Weekly Market Update 9-21-23
Here is your weekly market update from the Garden City Co-op Grain Origination Team.
“Ladies and gentlemen, rock and roll,” were the first words spoken on what cable channel that launched at 12:01 a.m. on August 1, 1981?
Who is the all-time touchdown leader in NFL history?
Answers at the bottom.
Mississippi River & Panama Canal Concerns: Water level concerns in the Mississippi River continue to cause issues. Water levels are 10-20ft. lower than they were a year ago and since a brief flooding event earlier in the spring, river levels have dropped 20ft. since May. This has caused a trickle down effect that will hit farmers. Freight costs have skyrocketed to move anything down the river to the Gulf and in turn caused basis levels to decrease which ends up hurting farmers in their own backyard. A similar situation at the Panama Canal is occurring as well. In July, the number of vessels allowed through the canal daily was lowered from 36 to 32, which may seem like a decent number but there are hundreds of ships needing access through the canal. The cost to navigate through the canal has also shot up exponentially. This disruption in exports makes it very difficult for the U.S. to get export sales on the books and goods delivered around the world. This also affects global markets, making our goods and competing goods cheaper (this touches futures and could disrupt basis values). For soybeans and corn this gives Brazil an advantage on the global stage, having cheaper crops and easier access to the Pacific for transport. A rainy October could return the canal to normal passage which would help U.S. exports.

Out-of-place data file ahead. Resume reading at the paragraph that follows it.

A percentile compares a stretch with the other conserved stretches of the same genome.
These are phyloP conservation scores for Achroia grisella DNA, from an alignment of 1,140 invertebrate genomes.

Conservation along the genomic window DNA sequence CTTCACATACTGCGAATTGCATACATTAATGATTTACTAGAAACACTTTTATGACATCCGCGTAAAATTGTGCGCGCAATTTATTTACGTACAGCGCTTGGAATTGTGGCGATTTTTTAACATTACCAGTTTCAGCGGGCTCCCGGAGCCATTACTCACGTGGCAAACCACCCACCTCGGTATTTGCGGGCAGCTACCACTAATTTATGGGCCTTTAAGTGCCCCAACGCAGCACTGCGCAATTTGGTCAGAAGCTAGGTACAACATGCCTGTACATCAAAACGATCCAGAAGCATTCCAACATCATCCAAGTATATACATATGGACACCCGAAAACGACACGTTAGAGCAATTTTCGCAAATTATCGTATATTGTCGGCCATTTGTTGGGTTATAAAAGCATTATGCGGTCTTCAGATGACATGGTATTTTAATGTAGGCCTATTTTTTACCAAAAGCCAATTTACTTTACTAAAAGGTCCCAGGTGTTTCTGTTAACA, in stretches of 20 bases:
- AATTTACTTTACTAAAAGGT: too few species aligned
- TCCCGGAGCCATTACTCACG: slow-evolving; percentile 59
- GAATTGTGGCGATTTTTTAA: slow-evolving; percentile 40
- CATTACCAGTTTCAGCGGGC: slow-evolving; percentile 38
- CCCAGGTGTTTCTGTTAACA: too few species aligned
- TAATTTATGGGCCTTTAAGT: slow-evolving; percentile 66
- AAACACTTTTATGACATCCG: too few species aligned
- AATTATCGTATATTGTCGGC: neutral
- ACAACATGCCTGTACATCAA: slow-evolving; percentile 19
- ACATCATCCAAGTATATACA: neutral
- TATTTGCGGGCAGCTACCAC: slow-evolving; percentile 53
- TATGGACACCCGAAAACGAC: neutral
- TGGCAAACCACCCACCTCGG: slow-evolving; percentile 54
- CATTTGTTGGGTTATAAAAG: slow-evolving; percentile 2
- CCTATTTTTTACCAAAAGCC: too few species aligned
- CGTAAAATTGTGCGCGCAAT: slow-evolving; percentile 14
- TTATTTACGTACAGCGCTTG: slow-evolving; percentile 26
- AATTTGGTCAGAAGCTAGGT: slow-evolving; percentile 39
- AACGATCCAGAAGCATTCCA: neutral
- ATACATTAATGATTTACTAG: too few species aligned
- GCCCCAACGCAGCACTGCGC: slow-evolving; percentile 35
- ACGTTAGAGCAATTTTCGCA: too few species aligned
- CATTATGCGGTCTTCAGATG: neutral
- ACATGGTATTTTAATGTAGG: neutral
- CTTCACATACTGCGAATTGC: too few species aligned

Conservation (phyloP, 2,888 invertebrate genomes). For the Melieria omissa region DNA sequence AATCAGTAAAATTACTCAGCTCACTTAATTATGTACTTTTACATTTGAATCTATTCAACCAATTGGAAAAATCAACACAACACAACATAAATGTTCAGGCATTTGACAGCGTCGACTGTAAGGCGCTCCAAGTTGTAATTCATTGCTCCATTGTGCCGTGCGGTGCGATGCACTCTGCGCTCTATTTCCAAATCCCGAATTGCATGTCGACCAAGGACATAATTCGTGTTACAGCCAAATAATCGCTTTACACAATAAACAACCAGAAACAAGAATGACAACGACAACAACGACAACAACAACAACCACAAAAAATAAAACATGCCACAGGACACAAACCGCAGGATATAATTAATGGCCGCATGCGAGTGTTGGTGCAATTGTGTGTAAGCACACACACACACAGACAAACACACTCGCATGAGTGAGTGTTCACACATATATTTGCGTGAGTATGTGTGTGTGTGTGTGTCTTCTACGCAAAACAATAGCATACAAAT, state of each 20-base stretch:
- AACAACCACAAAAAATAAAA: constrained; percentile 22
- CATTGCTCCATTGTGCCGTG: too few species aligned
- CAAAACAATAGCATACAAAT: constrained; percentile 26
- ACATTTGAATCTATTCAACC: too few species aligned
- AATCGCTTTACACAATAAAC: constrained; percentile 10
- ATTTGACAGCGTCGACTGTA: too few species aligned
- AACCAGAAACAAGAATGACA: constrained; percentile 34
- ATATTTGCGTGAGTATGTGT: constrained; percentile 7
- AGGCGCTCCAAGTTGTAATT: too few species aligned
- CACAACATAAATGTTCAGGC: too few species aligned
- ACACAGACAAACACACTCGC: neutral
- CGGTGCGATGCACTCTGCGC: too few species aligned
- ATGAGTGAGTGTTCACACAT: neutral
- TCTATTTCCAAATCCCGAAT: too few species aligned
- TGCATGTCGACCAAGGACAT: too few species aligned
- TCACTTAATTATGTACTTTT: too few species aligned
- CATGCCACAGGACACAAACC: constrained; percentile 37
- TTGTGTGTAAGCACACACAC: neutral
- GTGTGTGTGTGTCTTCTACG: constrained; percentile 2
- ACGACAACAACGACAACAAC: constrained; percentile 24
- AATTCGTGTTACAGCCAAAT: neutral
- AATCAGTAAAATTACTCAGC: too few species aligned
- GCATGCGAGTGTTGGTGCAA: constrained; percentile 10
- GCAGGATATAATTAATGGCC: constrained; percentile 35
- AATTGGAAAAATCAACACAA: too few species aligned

Fed holds rates steady The Federal Reserve Open Market Committee met on Wednesday and opted to hold interest rates steady, while also indicating that they still expect one more hike before year end and fewer cuts than previously indicated next year. Markets were largely expecting a no-hike at this meeting, which kept the targeted range between 5.25%-5.5%. The Fed also sharply revised its economic growth expectations for this year, with gross domestic products now expected to rise 2.1% this year, more than double the June estimate.
Exports The US is struggling with soybean exports, while Brazil's production is rapidly increasing. The US has had reductions to yields and production that fluctuates yearly. Despite Brazil's geographical advantage in exporting to China, the USDA reported a flash sale of 120,000 metric tons of US soybeans sold this week, with 15.9 million bushels sold and 25.9 million bushels sold the previous week. Corn sales were at 22.3 million bushels, down from 29.7 million bushels the week before. Wheat sales were at 11.3 million bushels, and Milo had no sales this week. Wheat new crop sales were up from the previous week at 500k bushels. Export inspections showed that corn was at 25.3 million bushels shipped, with Mexico being the top destination, and soybeans at 14.4 million bushels heading to China being the destination. Wheat inspections showed 13.5 million bushels, while milo inspections showed only 1.9 million bushels shipped—all commodities checked between trade estimates.
Temperatures should remain steady at least for the coming week, with highs in the upper 80s and nighttime lows in the 50s. Chances of rain are slim-to-none for the next two weeks, but do provide a good window for some fall harvest and wheat drilling action. Looks like we have some breezy days ahead - particularly Saturday with winds between 20-30 mph and some higher gusts possible.
Jerry Rice (208 touchdowns)